Morgana
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MORGANA

The Arthurian tradition typically portrays Morgan as a powerful sorceress, trained by Merlin, as well as the half sister of King Arthur. Not until the last one hundred lines do we discover that the old woman at the castle is Morgan le Faye and that she has controlled the poem’s entire action from beginning to end. As she often does in Arthurian literature, Morgan appears as an enemy of Camelot, one who aims to cause as much trouble for her half brother and his followers as she can.
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The Arthurian tradition typically portrays Morgan as a powerful sorceress, trained by Merlin, as well as the half sister of King Arthur. Not until the last one hundred lines do we discover that the old woman at the castle is Morgan le Faye and that she has controlled the poem’s entire action from beginning to end. As she often does in Arthurian literature, Morgan appears as an enemy of Camelot, one who aims to cause as much trouble for her half brother and his followers as she can.
In Arthurian legend, Morgan le Fay (/ˈmɔːrɡən lə ˈfeɪ/, meaning "Morgan the Fairy"), alternatively known as Morgan[n]a, Morgain[a/e], Morg[a]ne, Morgant[e], Morge[i]n, and Morgue[in] among other names and spellings (Welsh: Morgên y Dylwythen Deg, Cornish: Morgen an Spyrys), is a powerful enchantress. Early appearances of Morgan do not elaborate her character beyond her role as a goddess, a fay, a witch, or a sorceress, generally benevolent and related to King Arthur as his magical saviour and protector. Her prominence increased as legends developed over time...
Morgan le Fay /ˈmɔːrɡən lə ˈfeɪ/, alternatively known as Morgan le Faye, Morgen, Morgaine, Morgain, Morgana, Morganna, Morgant, Morgane, Morgne, Morge, Morgue, and other names, is a powerful enchantress in the Arthurian legend of the 6th century AD. Not to confused with Goddess Morrígan from Celtic pre-history c.15th century BC.

Early works featuring Morgan do not elaborate her character beyond her role as a enchantress or sorceress. She  became both more prominent and morally ambivalent in later texts, in particular in cyclical prose works such as the Lancelot-Grail and the Post-Vulgate Cycle, in which she turns into a dangerous enemy of King Arthur and antagonist of some tales.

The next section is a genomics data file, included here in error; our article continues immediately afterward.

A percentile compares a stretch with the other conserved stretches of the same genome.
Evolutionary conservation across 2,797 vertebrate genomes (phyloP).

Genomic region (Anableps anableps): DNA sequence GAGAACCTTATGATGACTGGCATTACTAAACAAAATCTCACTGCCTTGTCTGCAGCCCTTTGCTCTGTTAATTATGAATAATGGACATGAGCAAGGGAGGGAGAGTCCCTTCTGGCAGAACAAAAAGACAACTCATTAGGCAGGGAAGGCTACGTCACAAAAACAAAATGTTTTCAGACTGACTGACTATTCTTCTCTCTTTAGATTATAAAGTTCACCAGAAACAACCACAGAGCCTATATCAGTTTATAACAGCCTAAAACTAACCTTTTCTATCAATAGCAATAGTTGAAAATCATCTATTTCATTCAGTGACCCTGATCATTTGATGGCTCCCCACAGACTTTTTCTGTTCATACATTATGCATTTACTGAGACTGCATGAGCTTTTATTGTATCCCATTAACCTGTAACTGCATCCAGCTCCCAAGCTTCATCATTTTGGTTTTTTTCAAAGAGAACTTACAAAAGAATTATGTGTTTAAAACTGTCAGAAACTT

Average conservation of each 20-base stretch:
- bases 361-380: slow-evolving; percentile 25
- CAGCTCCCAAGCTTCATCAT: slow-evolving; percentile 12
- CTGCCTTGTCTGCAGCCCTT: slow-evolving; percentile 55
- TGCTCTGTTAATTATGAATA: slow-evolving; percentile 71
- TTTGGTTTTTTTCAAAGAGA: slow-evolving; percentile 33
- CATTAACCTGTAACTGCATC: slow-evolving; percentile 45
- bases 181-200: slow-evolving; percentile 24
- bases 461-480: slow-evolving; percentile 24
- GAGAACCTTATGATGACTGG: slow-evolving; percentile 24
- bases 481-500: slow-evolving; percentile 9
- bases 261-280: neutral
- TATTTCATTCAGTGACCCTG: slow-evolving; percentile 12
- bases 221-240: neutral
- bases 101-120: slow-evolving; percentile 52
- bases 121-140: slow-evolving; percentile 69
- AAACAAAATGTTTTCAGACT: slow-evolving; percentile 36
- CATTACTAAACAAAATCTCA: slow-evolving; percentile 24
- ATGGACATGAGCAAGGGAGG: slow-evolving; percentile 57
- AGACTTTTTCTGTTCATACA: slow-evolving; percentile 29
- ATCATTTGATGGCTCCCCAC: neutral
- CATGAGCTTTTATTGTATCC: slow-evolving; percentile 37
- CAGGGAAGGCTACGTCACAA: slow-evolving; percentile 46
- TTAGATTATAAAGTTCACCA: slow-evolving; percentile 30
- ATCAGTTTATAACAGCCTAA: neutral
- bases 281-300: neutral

Morgana, also known as Morgan le Fay, is a fairy queen and sorceress of Arthurian legend. She is one of three elder half-sisters to Arthur who are the daughters of Ygraine and Gorlois, the others being Morgause and Elaine. Morgana hated her half-brother Arthur nearly from the day he was born, and the legends are full of her attempts to bring his downfall. Like Vivian, she is said to have been a pupil of Merlin, and she is much associated with the magical island of Avalon.
Morgan le Fay, fairy enchantress of Arthurian legend and romance.

Geoffrey of Monmouth’s Vita Merlini (c. 1150) named her as the ruler of Avalon, a marvelous island where King Arthur was to be healed of his wounds, and it described her as skilled in the arts of healing and of changing shape. In Chrétien de Troyes’s romance of Erec (c. 1165), she first appeared as King Arthur’s sister. In 12th- and 13th-century elaborations of Arthurian legend, two themes, of healing and of hostility (owing to unrequited love), were developed: in the early 13th-century Vulgate cycle, for example, she was responsible for stirring up trouble between Arthur and his queen, Guinevere, yet finally appeared as a beneficent figure conveying Arthur to Avalon. Her magic powers were explained as learned from books and from the enchanter Merlin. Although later versions of the legend placed Arthur’s death in a Christian context, traditions of a living Arthur being tended by Morgan le Fay (until the time should come for him to return to his kingdom) survived in some 13th- and 14th-century texts, many of them associated with Sicily—perhaps taken there by Norman conquerors—where the term Fata Morgana is still used to designate a mirage sometimes seen in the Strait of Messina.
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